The seat that then-Canby City Councilor Tracie Heidt successfully campaigned to keep in November 2018 was, at that time, uncontested. There were three openings on the council in that election and three candidates to fill them.
Pretty much ever since then, though, the position has been widely coveted.
Seven candidates filed to replace her (though only six went through with the in-person interviews), while six more fiercely campaigned for the four open seats in the November 2020 election — a race decided by a mere 106 votes — or 0.39%.
As the fourth-most vote recipient last November, Jordan Tibbals won the right to finish Heidt’s still-unexpired term from 2018.
When he abruptly announced his resignation earlier this month due to moving out of state, it appears to have set off another frenzy of folks seeking the appointment.
The first two comers were familiar names: James Hieb and Jason Padden (who wasted no time in throwing his hat into the ring, filing his paperwork the day after Tibbals’ resignation) rounded out the field of the candidates in last year’s local election.
Four more have filed since then — all conparative newcomers: Daniel Owczarzak, Mark D. Johnson, David Bajorin and Bryan H. Peterson.
Owczarzak, an account manager for Microsoft, said he has an interest in community events, parks and recreation, and commercial and residential planning with a focus on supporting businesses and family-friendly activities.
He was born and raised in rural Oregon and has twin girls and two dogs.
“As a growing community, I am interested in the equitable growth of Canby while maintaining our local identity,” he wrote in his application to the city. “I want to be invested in the community where I am raising my family.”
Johnson, a merchandising director for C&S Wholesale Grocers, also said he enjoys attending community events and neighborhood activities, as well as volunteering at The Canby Center and supporting local businesses.
His main interests are managing growth, maintaining city-owned property and assets, fostering a healthy tax base and community involvement, and eliminating needless bureaucracy.
In the past, he has served on several community boards and committees, including Doernbecher’s Children’s Hospital. He said he frequently attends council meetings virtually and believes he can contribute.
“I intend to live in Canby for a long time,” Johnson wrote. “I love this city and want to ensure that it remains healthy, both in beauty and financially.”
Bajorin is an HVAC technician for Roth Heating & Cooling, as well as a 13-year veteran of the U.S. Coast Guard and current Reserve member. He said his highest
priorities are public safety, youth development and engagement and community unity.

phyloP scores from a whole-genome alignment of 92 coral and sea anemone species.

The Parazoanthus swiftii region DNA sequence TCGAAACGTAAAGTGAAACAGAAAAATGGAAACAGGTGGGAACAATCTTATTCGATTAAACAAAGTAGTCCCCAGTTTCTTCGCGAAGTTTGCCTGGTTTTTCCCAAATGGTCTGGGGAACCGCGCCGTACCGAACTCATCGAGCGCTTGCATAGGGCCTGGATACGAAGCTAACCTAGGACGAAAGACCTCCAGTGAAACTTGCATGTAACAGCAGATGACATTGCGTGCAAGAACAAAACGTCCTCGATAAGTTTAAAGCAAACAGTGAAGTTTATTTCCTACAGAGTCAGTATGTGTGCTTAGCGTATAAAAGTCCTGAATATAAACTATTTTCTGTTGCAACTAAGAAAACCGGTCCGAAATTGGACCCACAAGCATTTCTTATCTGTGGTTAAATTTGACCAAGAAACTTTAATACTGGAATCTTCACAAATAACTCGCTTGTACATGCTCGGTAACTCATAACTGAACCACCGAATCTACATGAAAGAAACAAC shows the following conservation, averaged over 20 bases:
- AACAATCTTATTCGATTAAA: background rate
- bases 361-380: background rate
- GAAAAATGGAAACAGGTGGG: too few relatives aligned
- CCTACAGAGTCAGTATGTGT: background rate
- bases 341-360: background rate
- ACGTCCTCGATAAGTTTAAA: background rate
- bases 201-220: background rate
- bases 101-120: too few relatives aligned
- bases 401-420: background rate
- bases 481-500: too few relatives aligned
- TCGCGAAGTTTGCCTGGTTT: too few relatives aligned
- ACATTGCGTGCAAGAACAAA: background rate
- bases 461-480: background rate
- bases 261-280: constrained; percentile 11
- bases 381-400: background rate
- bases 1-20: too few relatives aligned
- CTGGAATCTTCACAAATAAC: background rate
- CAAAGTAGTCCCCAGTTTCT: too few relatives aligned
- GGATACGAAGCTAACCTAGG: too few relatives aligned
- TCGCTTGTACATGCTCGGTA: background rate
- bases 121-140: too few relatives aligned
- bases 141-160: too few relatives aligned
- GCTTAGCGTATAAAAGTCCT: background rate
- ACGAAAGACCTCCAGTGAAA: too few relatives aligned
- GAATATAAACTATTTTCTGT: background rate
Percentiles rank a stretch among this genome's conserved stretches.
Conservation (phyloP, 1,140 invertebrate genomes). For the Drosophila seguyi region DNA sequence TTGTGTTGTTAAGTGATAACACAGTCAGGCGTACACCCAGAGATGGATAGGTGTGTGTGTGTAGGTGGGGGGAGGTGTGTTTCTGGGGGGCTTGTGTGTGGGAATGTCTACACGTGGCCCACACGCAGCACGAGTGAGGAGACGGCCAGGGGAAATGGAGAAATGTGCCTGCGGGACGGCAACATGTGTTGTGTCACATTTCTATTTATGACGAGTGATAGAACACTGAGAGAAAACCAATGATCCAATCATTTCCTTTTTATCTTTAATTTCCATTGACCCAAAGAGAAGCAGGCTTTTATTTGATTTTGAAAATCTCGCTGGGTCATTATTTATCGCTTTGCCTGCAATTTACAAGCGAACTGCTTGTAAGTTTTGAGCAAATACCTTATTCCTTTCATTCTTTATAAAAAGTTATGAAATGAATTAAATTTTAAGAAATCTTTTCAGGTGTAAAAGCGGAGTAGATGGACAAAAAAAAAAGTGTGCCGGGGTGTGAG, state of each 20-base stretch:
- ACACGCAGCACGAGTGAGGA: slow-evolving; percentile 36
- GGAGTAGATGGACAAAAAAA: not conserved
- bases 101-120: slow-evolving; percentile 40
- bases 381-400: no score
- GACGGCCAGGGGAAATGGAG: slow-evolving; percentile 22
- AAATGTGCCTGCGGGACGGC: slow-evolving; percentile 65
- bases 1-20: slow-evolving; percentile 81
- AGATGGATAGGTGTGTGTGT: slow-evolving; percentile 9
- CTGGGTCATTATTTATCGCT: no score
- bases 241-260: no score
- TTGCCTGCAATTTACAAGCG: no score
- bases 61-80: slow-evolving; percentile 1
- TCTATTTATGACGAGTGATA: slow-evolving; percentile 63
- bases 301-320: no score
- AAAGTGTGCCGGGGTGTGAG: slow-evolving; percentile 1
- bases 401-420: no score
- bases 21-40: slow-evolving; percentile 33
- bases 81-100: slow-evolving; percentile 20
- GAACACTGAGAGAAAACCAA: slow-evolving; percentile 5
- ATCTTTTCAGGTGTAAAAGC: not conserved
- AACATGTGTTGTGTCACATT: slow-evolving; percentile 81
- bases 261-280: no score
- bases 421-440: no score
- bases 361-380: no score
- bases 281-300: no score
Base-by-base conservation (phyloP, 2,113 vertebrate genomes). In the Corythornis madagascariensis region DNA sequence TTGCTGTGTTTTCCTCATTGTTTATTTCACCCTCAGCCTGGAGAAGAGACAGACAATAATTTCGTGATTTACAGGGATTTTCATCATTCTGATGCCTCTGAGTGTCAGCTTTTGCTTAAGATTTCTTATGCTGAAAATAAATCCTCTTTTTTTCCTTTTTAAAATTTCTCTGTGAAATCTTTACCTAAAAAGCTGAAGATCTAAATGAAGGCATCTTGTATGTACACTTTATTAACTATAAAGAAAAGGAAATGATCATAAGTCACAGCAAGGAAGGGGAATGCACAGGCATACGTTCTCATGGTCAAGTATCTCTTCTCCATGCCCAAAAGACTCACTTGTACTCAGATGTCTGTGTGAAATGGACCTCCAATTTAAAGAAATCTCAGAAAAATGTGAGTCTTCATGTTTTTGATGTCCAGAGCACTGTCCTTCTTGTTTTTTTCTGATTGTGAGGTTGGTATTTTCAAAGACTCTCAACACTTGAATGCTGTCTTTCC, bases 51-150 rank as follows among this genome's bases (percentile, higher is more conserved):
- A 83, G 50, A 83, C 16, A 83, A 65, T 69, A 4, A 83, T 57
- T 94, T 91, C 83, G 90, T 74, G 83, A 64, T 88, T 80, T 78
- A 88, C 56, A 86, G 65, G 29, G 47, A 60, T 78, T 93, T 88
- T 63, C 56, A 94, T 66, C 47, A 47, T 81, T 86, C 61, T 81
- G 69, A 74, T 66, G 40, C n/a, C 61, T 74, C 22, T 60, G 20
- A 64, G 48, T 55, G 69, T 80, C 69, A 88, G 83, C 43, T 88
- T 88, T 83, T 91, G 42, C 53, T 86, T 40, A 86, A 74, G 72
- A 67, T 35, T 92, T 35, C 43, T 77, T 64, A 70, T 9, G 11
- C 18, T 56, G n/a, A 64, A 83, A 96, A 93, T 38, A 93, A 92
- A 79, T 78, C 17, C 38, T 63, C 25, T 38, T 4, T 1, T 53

“The city needs more open and honest communication and public feedback on progress,” he wrote. “That starts with more visibility and promotion of city initiatives. We can always find smarter, better and more efficient ways of doing everything, and that kind of constant reach for ‘good, better, best’ wins hearts and minds, and convinces people that the City Council has their backs.”
He said he “believe(s) in the good of Canby,” and he believes Canby can be even better.
“We should be focusing on making Canby such a welcoming city that people are lining up waiting to move here,” he wrote. “When the rough times happen, people have to believe their City Council stands for all the people of Canby and will rally everyone together to stand strong in the face of the unknown.”
Finally, Peterson is a corrections corporal for the Oregon Department of Corrections and a volunteer for Canby’s Boy Scouts of America Troop 882 for the past seven years.
He said he is concerned about the long-term well-being of the Canby community. He said he wishes to give back to the community and learn more about Canby and the needs of its citizens.
“I would like to help develop a mutual understanding as well as common goals between citizens and the business community that leads to growth throughout our multicultural city,” Peterson wrote. “I believe that good people need to step up. We need to bring new as well as fresh ideas to the table.”
The deadline for applications is 5 p.m. Sept. 30. Qualified applicants must have resided within Canby city limits for at least 12 months and be a current registered Oregon voter.
Applications are available on the city’s website or can be picked up at City Hall, 222 NE 2nd Ave. between 9 a.m. and 4 p.m. Monday through Friday.
Applications may be returned to the City of Canby, Attn: City Recorder, P.O. Box 930, Canby, OR 97013. For further information, contact City Recorder Melissa Bisset at 503-266-0733.
All qualified applications will be forward to the mayor and council Oct. 1 and interviews will be held in open session on Oct. 6. The new city councilor will be sworn in at the following meeting Oct. 20 and will serve through the end of December 2022.
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